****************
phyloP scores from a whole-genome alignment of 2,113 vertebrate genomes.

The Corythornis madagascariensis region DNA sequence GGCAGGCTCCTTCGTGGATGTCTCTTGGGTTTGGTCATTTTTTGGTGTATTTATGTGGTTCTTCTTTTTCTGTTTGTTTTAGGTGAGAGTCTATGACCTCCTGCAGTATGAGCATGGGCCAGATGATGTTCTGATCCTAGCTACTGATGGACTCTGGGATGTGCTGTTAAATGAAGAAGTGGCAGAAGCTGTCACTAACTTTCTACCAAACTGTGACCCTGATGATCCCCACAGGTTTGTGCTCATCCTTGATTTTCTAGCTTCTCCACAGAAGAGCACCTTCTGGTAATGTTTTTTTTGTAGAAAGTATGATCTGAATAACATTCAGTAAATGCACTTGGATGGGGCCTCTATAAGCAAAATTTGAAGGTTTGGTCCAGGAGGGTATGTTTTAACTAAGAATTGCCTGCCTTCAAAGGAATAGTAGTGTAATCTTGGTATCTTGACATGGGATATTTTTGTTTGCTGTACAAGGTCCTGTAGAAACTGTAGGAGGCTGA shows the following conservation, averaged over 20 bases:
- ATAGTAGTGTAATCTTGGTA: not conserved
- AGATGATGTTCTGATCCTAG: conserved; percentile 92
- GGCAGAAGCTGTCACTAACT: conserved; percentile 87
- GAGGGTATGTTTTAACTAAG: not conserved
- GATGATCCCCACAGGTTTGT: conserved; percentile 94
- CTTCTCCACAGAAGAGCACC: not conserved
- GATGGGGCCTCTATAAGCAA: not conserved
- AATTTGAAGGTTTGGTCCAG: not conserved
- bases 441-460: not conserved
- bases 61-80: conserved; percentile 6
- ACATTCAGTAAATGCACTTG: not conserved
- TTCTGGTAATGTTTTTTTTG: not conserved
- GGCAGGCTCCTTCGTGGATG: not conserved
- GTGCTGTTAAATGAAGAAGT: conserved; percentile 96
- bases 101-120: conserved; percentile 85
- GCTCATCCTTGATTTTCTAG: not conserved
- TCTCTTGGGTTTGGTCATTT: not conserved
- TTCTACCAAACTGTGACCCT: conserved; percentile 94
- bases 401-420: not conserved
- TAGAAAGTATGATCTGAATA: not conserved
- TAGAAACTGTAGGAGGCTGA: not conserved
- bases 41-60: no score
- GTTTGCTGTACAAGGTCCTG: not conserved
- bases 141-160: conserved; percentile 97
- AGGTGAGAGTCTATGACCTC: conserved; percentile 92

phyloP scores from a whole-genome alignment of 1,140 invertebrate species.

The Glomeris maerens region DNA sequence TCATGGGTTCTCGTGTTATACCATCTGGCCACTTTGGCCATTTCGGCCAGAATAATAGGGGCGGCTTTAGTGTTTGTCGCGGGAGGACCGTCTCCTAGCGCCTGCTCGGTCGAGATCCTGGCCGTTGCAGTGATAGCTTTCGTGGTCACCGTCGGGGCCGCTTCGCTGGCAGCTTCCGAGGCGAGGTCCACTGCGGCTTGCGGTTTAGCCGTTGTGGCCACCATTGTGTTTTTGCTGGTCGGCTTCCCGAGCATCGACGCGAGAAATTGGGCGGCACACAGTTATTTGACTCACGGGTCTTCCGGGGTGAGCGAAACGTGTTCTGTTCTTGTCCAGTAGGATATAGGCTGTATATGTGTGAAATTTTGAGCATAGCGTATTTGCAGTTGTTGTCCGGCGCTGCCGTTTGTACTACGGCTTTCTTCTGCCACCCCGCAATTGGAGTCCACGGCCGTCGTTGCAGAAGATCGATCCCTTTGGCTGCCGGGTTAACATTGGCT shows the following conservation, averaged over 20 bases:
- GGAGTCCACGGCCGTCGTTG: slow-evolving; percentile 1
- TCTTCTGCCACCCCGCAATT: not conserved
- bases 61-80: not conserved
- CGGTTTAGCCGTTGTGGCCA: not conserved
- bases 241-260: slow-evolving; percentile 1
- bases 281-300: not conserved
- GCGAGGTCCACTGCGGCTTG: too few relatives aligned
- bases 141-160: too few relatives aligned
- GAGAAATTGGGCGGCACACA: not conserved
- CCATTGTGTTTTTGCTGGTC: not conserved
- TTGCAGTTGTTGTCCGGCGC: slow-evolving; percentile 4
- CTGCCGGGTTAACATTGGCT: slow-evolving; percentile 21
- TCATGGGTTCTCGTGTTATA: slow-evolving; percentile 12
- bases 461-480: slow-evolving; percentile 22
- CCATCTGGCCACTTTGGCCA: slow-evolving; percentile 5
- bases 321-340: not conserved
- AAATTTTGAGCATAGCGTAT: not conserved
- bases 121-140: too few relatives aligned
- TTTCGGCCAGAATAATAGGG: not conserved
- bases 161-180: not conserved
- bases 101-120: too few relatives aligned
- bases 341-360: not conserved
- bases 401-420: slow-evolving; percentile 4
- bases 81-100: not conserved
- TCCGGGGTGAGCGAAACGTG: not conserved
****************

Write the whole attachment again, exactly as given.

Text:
phyloP scores from a whole-genome alignment of 2,113 vertebrate genomes.

The Corythornis madagascariensis region DNA sequence GGCAGGCTCCTTCGTGGATGTCTCTTGGGTTTGGTCATTTTTTGGTGTATTTATGTGGTTCTTCTTTTTCTGTTTGTTTTAGGTGAGAGTCTATGACCTCCTGCAGTATGAGCATGGGCCAGATGATGTTCTGATCCTAGCTACTGATGGACTCTGGGATGTGCTGTTAAATGAAGAAGTGGCAGAAGCTGTCACTAACTTTCTACCAAACTGTGACCCTGATGATCCCCACAGGTTTGTGCTCATCCTTGATTTTCTAGCTTCTCCACAGAAGAGCACCTTCTGGTAATGTTTTTTTTGTAGAAAGTATGATCTGAATAACATTCAGTAAATGCACTTGGATGGGGCCTCTATAAGCAAAATTTGAAGGTTTGGTCCAGGAGGGTATGTTTTAACTAAGAATTGCCTGCCTTCAAAGGAATAGTAGTGTAATCTTGGTATCTTGACATGGGATATTTTTGTTTGCTGTACAAGGTCCTGTAGAAACTGTAGGAGGCTGA shows the following conservation, averaged over 20 bases:
- ATAGTAGTGTAATCTTGGTA: not conserved
- AGATGATGTTCTGATCCTAG: conserved; percentile 92
- GGCAGAAGCTGTCACTAACT: conserved; percentile 87
- GAGGGTATGTTTTAACTAAG: not conserved
- GATGATCCCCACAGGTTTGT: conserved; percentile 94
- CTTCTCCACAGAAGAGCACC: not conserved
- GATGGGGCCTCTATAAGCAA: not conserved
- AATTTGAAGGTTTGGTCCAG: not conserved
- bases 441-460: not conserved
- bases 61-80: conserved; percentile 6
- ACATTCAGTAAATGCACTTG: not conserved
- TTCTGGTAATGTTTTTTTTG: not conserved
- GGCAGGCTCCTTCGTGGATG: not conserved
- GTGCTGTTAAATGAAGAAGT: conserved; percentile 96
- bases 101-120: conserved; percentile 85
- GCTCATCCTTGATTTTCTAG: not conserved
- TCTCTTGGGTTTGGTCATTT: not conserved
- TTCTACCAAACTGTGACCCT: conserved; percentile 94
- bases 401-420: not conserved
- TAGAAAGTATGATCTGAATA: not conserved
- TAGAAACTGTAGGAGGCTGA: not conserved
- bases 41-60: no score
- GTTTGCTGTACAAGGTCCTG: not conserved
- bases 141-160: conserved; percentile 97
- AGGTGAGAGTCTATGACCTC: conserved; percentile 92

phyloP scores from a whole-genome alignment of 1,140 invertebrate species.

The Glomeris maerens region DNA sequence TCATGGGTTCTCGTGTTATACCATCTGGCCACTTTGGCCATTTCGGCCAGAATAATAGGGGCGGCTTTAGTGTTTGTCGCGGGAGGACCGTCTCCTAGCGCCTGCTCGGTCGAGATCCTGGCCGTTGCAGTGATAGCTTTCGTGGTCACCGTCGGGGCCGCTTCGCTGGCAGCTTCCGAGGCGAGGTCCACTGCGGCTTGCGGTTTAGCCGTTGTGGCCACCATTGTGTTTTTGCTGGTCGGCTTCCCGAGCATCGACGCGAGAAATTGGGCGGCACACAGTTATTTGACTCACGGGTCTTCCGGGGTGAGCGAAACGTGTTCTGTTCTTGTCCAGTAGGATATAGGCTGTATATGTGTGAAATTTTGAGCATAGCGTATTTGCAGTTGTTGTCCGGCGCTGCCGTTTGTACTACGGCTTTCTTCTGCCACCCCGCAATTGGAGTCCACGGCCGTCGTTGCAGAAGATCGATCCCTTTGGCTGCCGGGTTAACATTGGCT shows the following conservation, averaged over 20 bases:
- GGAGTCCACGGCCGTCGTTG: slow-evolving; percentile 1
- TCTTCTGCCACCCCGCAATT: not conserved
- bases 61-80: not conserved
- CGGTTTAGCCGTTGTGGCCA: not conserved
- bases 241-260: slow-evolving; percentile 1
- bases 281-300: not conserved
- GCGAGGTCCACTGCGGCTTG: too few relatives aligned
- bases 141-160: too few relatives aligned
- GAGAAATTGGGCGGCACACA: not conserved
- CCATTGTGTTTTTGCTGGTC: not conserved
- TTGCAGTTGTTGTCCGGCGC: slow-evolving; percentile 4
- CTGCCGGGTTAACATTGGCT: slow-evolving; percentile 21
- TCATGGGTTCTCGTGTTATA: slow-evolving; percentile 12
- bases 461-480: slow-evolving; percentile 22
- CCATCTGGCCACTTTGGCCA: slow-evolving; percentile 5
- bases 321-340: not conserved
- AAATTTTGAGCATAGCGTAT: not conserved
- bases 121-140: too few relatives aligned
- TTTCGGCCAGAATAATAGGG: not conserved
- bases 161-180: not conserved
- bases 101-120: too few relatives aligned
- bases 341-360: not conserved
- bases 401-420: slow-evolving; percentile 4
- bases 81-100: not conserved
- TCCGGGGTGAGCGAAACGTG: not conserved